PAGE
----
Matthew 26:33 (Peter’s Bravado)

It is Wednesday of Passion Week and Jesus and His disciples have just celebrated the Passover a day earlier than would the religious leaders.  God in His providence had orchestrated this by the ambiguous sighting of the new moon during that particular month in history, in order that Jesus might both assign a new and fuller meaning to the Passover by instituting the Lord’s Supper, and also die as the Passover Lamb who takes away the sin of the world at the very time the Passover lambs were being sacrificed.  Now, on their way to the Mount of Olives after the feast, Jesus has warned that they will all fall away, and be scattered as sheep when their Shepherd is struck down.  And although they clearly didn’t understand what was about to take place, He also made prearrangements to meet them in Galilee after His resurrection (Mat 26:32, 28:16)  He also spoke of how Satan had demanded permission to sift the disciples like wheat, which God in His providence also allows in order to separate the wholesome grain with which He seeks to fill His barn from the chaff of the world and its lusts that are passing away.  We needn’t fear such trials, knowing from the encouragement of James, the brother of Jesus, that such testing of our faith produces patient endurance that yields a perfect work.  And as Peter’s example illustrates, Jesus Himself intercedes for us that our faith may not fail, so that such trials will make us perfect and complete, lacking nothing, in order that we might because of our own weakness become vessels who are able to deal gently with the ignorant and misguided and strengthen our brothers.

Oblivious to what was about to happen and Jesus’ words about being raised and going before them into Galilee that might otherwise have been an encouragement, what did Peter say in regard to Jesus’ assertion that they would all fall away that night?  See Mat 26:33,35, Luk 22:33.  What truth would Jesus communicate to the disciples shortly later that evening in the Garden of Gethsemane that perfectly describes Peter’s bravado and supposed ability to stand with Him, but his actual inability to follow through?  See Mat 26:41b.  To whom specifically were those words spoken?  See Mat 26:40.  Although our flesh is also weak, can we say that we are even like Peter in having a willing spirit?  I.e., is it the earnest desire of our spirit, although susceptible to the weakness of our flesh, to follow Him unto imprisonment and even death?  From Jesus’ words in Mat 26:41a, what is it that enables one to overcome the temptations to our weak flesh to fulfill the earnest desire of our spirit?  In what way did Peter and the other disciples fail in this regard in the garden of Gethsemane?  See Mat 26:40,45.  Instead of sleeping, what should they have been doing for which Jesus upbraided them?  See again Mat 26:41a.  Although God gives His people rest, do we realize that there are times when we need to be watching and praying and not resting?  If our spirit is willing as Peter’s was, are we also willing to suffer hardship with Christ as good soldiers of the cross and keep watch with Him through prayer so as to strengthen our flesh to be able to stand, rather than just giving in to or indulging the desires of our flesh?  Cf. 2Ti 2:3-4.  Although Peter and the other disciples were blissfully ignorant of what was about to happen in just a few hours, even in spite of the Lord’s warning, what does their example remind us about how quickly a storm can arise, and our need to prepare for sudden, unexpected trials with a daily devotion to prayer?  Cf. Pro 16:18, 27:1, Luk 12:19-20, Jam 4:13-16.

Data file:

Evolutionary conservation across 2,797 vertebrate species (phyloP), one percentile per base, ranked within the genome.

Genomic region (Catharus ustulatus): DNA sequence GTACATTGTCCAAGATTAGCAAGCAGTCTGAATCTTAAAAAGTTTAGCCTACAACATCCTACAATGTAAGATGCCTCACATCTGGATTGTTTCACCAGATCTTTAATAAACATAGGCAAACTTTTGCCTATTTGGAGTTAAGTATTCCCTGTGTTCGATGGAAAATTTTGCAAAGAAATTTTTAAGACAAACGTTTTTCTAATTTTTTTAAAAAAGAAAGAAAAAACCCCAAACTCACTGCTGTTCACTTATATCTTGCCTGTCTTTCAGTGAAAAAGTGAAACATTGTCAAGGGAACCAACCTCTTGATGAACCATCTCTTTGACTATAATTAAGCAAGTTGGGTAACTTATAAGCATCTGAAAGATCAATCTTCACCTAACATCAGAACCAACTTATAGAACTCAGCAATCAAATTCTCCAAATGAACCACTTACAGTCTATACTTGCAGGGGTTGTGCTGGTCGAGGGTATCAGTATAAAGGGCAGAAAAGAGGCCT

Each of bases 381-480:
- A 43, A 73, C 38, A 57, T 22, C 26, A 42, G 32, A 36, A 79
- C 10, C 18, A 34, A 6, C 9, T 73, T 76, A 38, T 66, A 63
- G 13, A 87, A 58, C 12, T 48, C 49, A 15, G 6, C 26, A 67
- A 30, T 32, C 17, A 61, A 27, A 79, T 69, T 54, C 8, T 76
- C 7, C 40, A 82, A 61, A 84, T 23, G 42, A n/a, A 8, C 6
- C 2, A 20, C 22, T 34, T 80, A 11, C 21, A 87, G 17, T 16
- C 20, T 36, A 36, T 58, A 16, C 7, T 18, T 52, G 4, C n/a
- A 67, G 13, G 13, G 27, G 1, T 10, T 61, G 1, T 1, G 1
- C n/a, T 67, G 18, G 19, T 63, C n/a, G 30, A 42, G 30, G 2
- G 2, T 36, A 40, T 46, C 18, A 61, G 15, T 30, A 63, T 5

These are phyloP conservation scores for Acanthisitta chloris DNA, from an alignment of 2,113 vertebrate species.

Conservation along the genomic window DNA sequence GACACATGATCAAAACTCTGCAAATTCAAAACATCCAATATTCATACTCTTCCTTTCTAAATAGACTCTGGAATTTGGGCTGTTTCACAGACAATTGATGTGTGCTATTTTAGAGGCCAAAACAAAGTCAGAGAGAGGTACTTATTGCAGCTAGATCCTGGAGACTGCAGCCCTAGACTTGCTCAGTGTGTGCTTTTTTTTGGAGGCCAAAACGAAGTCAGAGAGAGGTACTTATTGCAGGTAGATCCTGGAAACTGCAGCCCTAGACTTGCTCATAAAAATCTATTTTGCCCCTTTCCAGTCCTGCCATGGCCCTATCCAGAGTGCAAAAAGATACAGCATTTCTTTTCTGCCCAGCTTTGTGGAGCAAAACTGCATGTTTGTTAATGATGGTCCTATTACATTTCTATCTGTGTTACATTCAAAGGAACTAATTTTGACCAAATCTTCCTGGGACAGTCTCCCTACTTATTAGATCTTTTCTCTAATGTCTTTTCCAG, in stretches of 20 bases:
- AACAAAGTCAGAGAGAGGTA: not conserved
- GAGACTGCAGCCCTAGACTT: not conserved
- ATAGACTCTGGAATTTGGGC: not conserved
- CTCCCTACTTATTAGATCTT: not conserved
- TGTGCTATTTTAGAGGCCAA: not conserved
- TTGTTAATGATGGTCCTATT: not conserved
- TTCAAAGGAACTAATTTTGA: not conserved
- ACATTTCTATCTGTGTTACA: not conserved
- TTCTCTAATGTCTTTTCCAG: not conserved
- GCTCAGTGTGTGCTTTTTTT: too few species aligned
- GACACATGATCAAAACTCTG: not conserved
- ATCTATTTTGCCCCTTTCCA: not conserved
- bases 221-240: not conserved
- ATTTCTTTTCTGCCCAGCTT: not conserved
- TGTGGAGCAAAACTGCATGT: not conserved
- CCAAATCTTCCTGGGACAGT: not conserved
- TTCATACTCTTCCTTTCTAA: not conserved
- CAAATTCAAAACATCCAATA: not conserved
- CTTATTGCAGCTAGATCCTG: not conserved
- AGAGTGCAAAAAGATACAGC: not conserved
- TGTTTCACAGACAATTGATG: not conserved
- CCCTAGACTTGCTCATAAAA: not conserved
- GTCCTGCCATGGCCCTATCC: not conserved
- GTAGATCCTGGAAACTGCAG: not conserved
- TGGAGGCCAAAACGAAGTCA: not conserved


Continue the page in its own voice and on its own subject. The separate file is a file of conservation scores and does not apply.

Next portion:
Of all the gospel accounts, notice that Mark gives the clearest description of the vehemence with which Peter insisted he would never deny Christ, while the others seem to soften it; see Mar 14:31 and notice that the verb used is in the imperfect, meaning it wasn’t just a one-off remark, but a continual insistence, with the included adverb communicating the excessive nature of that insistence.  Also recall that Mark was likely the first to assemble written records of the gospel accounts that were then used by the other gospel writers in their own accounts, and that Mark’s primary source was Peter himself: See Act 12:12, 1Pe 5:13, and also recall that the upper room where Jesus directed Peter and John to prepare for them the Passover was very possibly the home of Mark, and it may even have been Mark that they met carrying the pitcher of water; cf. Luk 22:8-12.  Considering that Peter was Mark’s primary source and Mark didn’t sugar-coat either Peter’s insistence that he would never deny Jesus, or the spectacular way in which he did in fact later deny Him (see Mar 14:71), what does this communicate about what the Lord saw in Peter beyond his failures so that He chose him as an apostle who would even become a leader of the others in spreading the gospel message?  See again Heb 5:2 and consider also Peter’s failure in regard to the Gentile converts in Galatia (Gal 2:11ff.) but later acknowledgement of the truth at the Jerusalem Council (Act 15:6-11).  Are we as willing to humble ourselves when confronted by our faults and to acknowledge when we are wrong so as to point others in the way of truth?  How is what Jesus saw in Peter so very different from what the world sees in its great leaders?  Does Jesus see in us the same thing He saw in Peter?